What does it take to create (real) social change and a deeper sense of ’belonging’ in your work? We look to the change makers and the trailblazers out in the world (just like you and me!) to show us how it’s done.
My special guest today is Jess Weiner and she is simplifying how to create social change & ‘belonging’ in your work. She’s been working with brands (big and small) over the last 20 years to better represent people in their media, marketing, and advertising.
One thing to keep in mind… She’s one person, just like you and me. Just one person who’s committed to making the world a better place through her work. And with the assistance of her lean and mighty team, they are helping global brands, businesses, and organizations to have better conversations with their consumers, be more aware of current cultural trends, and ultimately, create powerful social change that shifts our culture in a positive way.
So if you work with brands currently, no matter if they are big or small, my hope is that today’s conversation inspires you. Go deeper, ask the hard questions. Listen to not only what’s being said inside the boardroom, but also on the outside by their consumers. And begin to connect the dots on how cultivating a deeper sense of ’belonging’ through your work could also spark greater social change in small (and BIG!) ways in the year ahead.
Jess Weiner simplifies how to create social change & ‘belonging’ in your work.
In this episode, you will learn:
- How to ensure that everyone not only has a seat at the table, but also have a voice that is being heard
- A few simple questions you could ask your clients that would begin to create social change through their work, as inspired by Jess’ work with Mattel’s Barbie and Dove
- Why it’s important to “leverage your privilege to amplify other’s voices”
- How to make this an ongoing, impactful shift, rather than a flashy, “one-and-done” mentality that our clients tend to opt for
- How to cultivate ‘belonging’ in your own team, starting with yourself as the business owner
- Why the current “hustle & grind” culture that is being preached to entrepreneurs these days is a trap and how to avoid the “compare & despair” rat race
When I watched Jess’ TEDx talk called “The Confidence Myth,” I knew I wanted to chat with her on the podcast. She’s a wealth of knowledge, a good egg, and an all-around inspirational entrepreneur out in the world, #doingthething. Enjoy!
My challenge for you this week:
How are you going to take what you’ve learned in today’s episode and apply it to your client work this week? How could you bring about a better sense of ‘belonging’ in your work? Share it with me, privately or publicly. Snap a photo of you doing the thing, and tag @thesimplifiers on Instagram for added accountability and support!
Links, books and apps mentioned:
Blog: Brain Pickings – Maria Popova
Article: Barbie’s Got a New Body – Eliana Dockterman
Podcast: The Talk to Jess Podcast – Jess Weiner
Podcast: How to launch a startup, the simple way, featuring Trevor Blake – The Simplifiers Podcast
Podcast: How to stress less & live more, featuring Courtney Elmer – The Simplifiers Podcast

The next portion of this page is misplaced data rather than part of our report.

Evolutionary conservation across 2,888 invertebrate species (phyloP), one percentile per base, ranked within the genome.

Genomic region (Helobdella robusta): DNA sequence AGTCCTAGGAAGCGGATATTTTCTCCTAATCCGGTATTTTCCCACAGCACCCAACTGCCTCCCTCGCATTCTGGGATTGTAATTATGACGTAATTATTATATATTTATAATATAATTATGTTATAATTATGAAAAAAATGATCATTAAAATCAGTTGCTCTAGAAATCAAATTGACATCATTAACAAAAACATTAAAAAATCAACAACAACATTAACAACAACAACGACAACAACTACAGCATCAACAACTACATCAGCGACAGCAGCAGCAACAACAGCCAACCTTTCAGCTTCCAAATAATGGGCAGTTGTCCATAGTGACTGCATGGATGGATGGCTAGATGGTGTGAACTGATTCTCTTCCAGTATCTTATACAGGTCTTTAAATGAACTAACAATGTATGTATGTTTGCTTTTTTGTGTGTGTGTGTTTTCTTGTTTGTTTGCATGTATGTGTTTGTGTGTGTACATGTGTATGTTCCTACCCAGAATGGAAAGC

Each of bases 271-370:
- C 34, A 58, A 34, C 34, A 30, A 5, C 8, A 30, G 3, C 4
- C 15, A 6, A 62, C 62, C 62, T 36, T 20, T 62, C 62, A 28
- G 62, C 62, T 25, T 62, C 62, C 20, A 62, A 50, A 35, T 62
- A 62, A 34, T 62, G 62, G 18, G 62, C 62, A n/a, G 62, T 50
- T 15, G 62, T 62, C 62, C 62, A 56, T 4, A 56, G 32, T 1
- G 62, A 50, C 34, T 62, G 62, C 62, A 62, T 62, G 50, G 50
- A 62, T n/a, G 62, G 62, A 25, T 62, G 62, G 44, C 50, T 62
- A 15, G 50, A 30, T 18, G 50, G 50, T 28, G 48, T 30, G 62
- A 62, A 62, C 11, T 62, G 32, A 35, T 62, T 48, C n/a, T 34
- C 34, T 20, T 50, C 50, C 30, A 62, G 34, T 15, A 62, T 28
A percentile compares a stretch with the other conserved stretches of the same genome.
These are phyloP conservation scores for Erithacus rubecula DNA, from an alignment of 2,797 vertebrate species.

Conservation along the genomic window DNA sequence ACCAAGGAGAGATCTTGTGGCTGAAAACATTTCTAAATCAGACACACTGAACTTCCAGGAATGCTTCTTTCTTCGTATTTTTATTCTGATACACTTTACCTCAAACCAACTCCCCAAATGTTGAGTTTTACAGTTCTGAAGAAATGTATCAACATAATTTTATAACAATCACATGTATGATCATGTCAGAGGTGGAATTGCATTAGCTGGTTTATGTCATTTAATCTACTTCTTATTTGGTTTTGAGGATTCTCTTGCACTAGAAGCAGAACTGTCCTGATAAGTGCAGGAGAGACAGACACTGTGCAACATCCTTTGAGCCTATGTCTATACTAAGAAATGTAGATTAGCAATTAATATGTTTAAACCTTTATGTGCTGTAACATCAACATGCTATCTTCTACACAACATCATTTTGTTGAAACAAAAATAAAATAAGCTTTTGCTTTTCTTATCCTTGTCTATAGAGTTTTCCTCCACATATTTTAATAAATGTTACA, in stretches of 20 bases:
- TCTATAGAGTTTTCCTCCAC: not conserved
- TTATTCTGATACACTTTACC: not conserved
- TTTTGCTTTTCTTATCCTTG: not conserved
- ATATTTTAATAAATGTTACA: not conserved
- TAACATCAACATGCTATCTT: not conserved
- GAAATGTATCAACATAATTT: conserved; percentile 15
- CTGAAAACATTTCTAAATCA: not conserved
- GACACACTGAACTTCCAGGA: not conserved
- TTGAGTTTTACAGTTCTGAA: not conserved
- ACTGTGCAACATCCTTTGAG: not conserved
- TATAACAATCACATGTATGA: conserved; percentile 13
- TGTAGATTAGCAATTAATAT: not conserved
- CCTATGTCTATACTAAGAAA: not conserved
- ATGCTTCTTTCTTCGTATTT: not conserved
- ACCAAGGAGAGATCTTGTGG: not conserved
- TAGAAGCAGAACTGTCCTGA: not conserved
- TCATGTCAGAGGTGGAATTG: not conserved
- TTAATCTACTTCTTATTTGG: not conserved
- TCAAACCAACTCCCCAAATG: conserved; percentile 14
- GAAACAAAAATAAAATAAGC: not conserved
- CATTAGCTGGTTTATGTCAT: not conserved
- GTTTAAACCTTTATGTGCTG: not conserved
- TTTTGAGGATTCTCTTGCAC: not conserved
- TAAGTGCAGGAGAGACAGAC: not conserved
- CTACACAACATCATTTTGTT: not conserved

Podcast: How to deal with burnout – The Simplifiers Podcast
Favorite quotes from this episode:
[05:44] “I always try to assume people’s best intentions that you know, they’re not out to do harm. I really, really do believe that, but I do believe that ignorance is not the place to stop. When you know better, you do better. And so my job really now is to help make sure that we’re leading edge and not trailing edge in what we’re putting out to the world.”
[06:40] “I look at the ecosystem and the first thing I think about [as it relates to] having a seat at the table is I think what is the makeup of this organization’s leadership? ”
[07:40] “I look at who’s empowered to actually speak in the room. Having a seat at the table is like the bare minimum. Having a voice in the room is the maximum. That is what we really need. And having decision power inside of an organization.”
[07:52] “What I try to do is… I might be coming in to help guide a campaign, but I end up really becoming allies and advocates for all of the executives and teams that I work with to make sure that communication and what they want to say is at the forefront and that the quiet folks are also being heard. ”
[10:28] “Part of it is you’re going to have to trust in the evolution of connection and [realize that] the way that people connect is through shared mission. So I share and I make sure that they’re really understanding what their consumers are wanting from them. And then, I try to get them to meet them where they are as best they can.”
[17:26] “For me as one individual consultant, because anybody who knows when they work with brands, I don’t run the whole ship, right? I’m just a part of the team. I’m there, helping to support. So for me it is about listening more than talking. I don’t charge in with all the things that are wrong with the company. Who would ever be motivated to make change with that energy? Instead, I listen to how they’ve made those decisions.”
[23:47] “I’m going to change the system by both working within this system and shaking it from the outside. But it’s a dance and it’s a balance. And I think that is a pretty feminine aspect of leadership.”
[27:36] “I think the other part of ‘belonging’ for me is about seeing people. And I think that’s maybe the real crux of my work… is helping people to be seen because I think it’s what opens up feelings of being accepted, warmth, connection, and community.”